Making Relationships Work
She smiled at me weakly through her tears, “I believed everything he said. He sounded like such a nice person when we first met. I don’t know what I did wrong. Now I’m left with a mountain of debt and a lease I can’t pay.”
Making relationships work in the 21st century is no small feat, especially in the era of social media. Lots of young people tell me, “you have no idea, but things are different today. It is so much tougher to meet the right person and really get to know them, before they want you to move in with them. And if you don’t chances are, they’ll move to the next person.” Initially I thought this was an exaggeration but lots of people tell me the same story. Being a mom of young adults and a teen myself I feel like parents can guide their teens as they start engaging in relationships.
1. Teach them your faith
Teaching teens your faith isn’t just about going to church on Sundays. It also involves having a relationship with them. In these challenging economic times, both parents work in about 48 percent of families, according to the Bureau of Labor Statistics, so it’s often hard for parents to interact with their teens. It’s however very important to have a loving relationship with your teen. Parents must take time out of their busy schedules to interact with their teens and show them that they are loved. Fathers especially must show their daughters how men should treat them and show their sons how to treat women well. If fathers don’t show love, how can they impart their faith, which for us Christians centers on having a loving father who truly cares for us? Whatever your faith is, I know it embodies love and we as parents can show that love to our teens. It helps to also teach them how to pray, how to live decent lives, how to expect the best of themselves and how to give of their best to others. Having faith, teaches them to have a deeper relationship with God, with you as their parents and with other people.
2. Teach them to know and love themselves
Teach your teens to be comfortable with who they are and what they stand for. They must develop principles by which they live and be willing to move on if they feel their principles are being violated in a relationship. If teens know and love who they are, they will not need a relationship to make them feel complete, then partners learn to complete each other in the relationship. Some people jump from one relationship to another because they feel empty if they don’t have a boyfriend or girlfriend. They are willing to do anything to have someone with them. Unfortunately, this sometimes leads to abusive relationships and not expecting and receiving the best or even giving off your best with your partner. Teach them that they are complete beings. It also helps to write down what you expect in your partner. Teach them to pray that they become the person their partners are looking for. If they don’t know what they want in their partner, how will they even recognize the person when they meet him or her.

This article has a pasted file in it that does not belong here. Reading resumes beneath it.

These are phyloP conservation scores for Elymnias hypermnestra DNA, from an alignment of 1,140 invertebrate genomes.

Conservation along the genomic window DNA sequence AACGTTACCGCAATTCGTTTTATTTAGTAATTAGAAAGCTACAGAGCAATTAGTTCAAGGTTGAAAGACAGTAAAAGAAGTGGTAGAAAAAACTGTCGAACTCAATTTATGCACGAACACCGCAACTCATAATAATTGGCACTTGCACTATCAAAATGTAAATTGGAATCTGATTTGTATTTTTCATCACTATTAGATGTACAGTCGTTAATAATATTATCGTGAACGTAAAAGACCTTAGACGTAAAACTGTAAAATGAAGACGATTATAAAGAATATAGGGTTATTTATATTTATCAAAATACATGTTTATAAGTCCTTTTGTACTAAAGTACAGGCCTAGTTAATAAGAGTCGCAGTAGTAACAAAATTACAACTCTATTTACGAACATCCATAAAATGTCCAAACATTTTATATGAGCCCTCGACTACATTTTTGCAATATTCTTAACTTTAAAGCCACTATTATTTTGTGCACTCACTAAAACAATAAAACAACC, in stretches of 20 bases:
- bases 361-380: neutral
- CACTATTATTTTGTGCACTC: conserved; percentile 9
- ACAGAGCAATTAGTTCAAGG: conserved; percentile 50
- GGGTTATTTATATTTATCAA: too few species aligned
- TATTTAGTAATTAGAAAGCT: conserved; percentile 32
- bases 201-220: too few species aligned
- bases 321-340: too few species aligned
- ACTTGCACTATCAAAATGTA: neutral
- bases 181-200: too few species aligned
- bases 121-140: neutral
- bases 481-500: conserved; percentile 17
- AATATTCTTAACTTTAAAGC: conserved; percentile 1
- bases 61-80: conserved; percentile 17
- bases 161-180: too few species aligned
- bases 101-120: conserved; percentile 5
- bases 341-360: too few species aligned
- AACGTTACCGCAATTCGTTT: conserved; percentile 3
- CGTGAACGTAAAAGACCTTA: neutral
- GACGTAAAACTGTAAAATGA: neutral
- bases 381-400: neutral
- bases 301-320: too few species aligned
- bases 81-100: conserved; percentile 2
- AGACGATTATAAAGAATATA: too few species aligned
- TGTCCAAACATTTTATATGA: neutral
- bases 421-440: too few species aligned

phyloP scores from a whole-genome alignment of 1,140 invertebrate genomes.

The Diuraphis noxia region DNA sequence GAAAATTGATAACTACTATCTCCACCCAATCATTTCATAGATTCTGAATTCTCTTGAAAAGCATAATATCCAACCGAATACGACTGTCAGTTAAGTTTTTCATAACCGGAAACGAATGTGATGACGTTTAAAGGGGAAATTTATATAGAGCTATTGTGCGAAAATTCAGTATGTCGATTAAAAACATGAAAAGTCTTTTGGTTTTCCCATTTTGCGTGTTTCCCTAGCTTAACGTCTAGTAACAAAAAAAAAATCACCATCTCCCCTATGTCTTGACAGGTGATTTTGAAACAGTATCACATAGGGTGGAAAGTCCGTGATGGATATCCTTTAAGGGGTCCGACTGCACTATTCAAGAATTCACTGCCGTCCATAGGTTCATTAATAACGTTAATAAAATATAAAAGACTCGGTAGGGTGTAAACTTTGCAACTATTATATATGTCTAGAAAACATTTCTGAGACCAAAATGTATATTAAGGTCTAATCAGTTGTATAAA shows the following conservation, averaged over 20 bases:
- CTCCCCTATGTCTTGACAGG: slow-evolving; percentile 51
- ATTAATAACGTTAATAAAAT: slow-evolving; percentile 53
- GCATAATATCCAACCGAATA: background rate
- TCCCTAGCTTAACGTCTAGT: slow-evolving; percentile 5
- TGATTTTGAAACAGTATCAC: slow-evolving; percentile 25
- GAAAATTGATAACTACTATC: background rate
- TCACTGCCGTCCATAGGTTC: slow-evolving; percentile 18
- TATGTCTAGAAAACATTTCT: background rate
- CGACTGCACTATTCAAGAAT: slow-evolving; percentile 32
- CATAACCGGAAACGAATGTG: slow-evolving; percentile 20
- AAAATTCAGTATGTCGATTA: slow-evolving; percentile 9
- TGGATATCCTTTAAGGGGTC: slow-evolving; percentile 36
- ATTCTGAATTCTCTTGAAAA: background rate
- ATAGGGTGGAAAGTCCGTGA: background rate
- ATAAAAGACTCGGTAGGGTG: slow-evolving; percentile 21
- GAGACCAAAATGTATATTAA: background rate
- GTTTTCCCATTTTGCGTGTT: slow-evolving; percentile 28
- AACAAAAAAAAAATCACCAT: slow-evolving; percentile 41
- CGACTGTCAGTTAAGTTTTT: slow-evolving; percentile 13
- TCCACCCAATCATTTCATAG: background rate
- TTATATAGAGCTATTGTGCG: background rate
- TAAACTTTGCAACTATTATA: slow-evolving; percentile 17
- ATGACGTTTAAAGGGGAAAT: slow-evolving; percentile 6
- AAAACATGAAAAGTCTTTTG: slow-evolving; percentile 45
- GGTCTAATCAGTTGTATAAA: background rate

3. Finding a partner
Teens and young adults admit that it’s that much harder to meet people these days. Everyone is so busy and working long hours, hence the advent of match.com and eharmony.com and christianmingle.com. There is no shortage of dating sites these days. I personally know people who met on dating websites and got married and have a great relationship. On the flip side of that, there is no end of horror stories from people who got into relationships from some dating sites as well. As helpful as these sites are, I think meeting and dating people the good old fashioned way should not be discounted. Unfortunately, teens don’t interact with each other anymore. Sometimes in social settings they are so busy texting or putting pictures of themselves on social media that they miss out on the opportunity to meet and interact with each other. Teens must be encouraged to put down their phones sometimes and be present in the moment. Who knows what magic will happen when they actually learn to smile and meet new people, in person.
4. You Met. Now what?
Here is the real challenge. A lot of “deep relationships” are formed on the internet. They text, snapchat or post pictures on Instagram. Talk on the phone, absolutely not! After seeing pictures of someone in various poses and in every different social setting, teens and young adults feel like they know each other and they are quick to go to the next step and move in with each other. That is exactly what happened to my young friend, I spoke about earlier. Hearts are broken and relationships and sometimes even finances ruined. When communicating on social media only, everyone puts on their best behavior. Partners look great and they feel like they really know each other. Regrettably, teens sometimes miss out on learning simple social skills, like a gentle touch, what a person’s smile means. I wonder sometimes, if they even learn how to fight and make up, or how to compromise and accept another’s shortcomings? We really should encourage our young adults to take the time to know the other person and to seriously consider whether moving in is such a great idea. To me, you can get to know a person well, if you take time to be present with him and see how he or she reacts under different social settings, without necessarily moving in with them.
These are some of the conversations we should have with our teens. We must live exemplary lives for them to emulate, and encourage great relationships with God, their family members and friends. Teens should learn who they are and be comfortable and confident in themselves and know who they want to associate with and what they stand for. Then, they’ll be ready to form strong bonds and friendships with their partners and truly learn to love another person selflessly.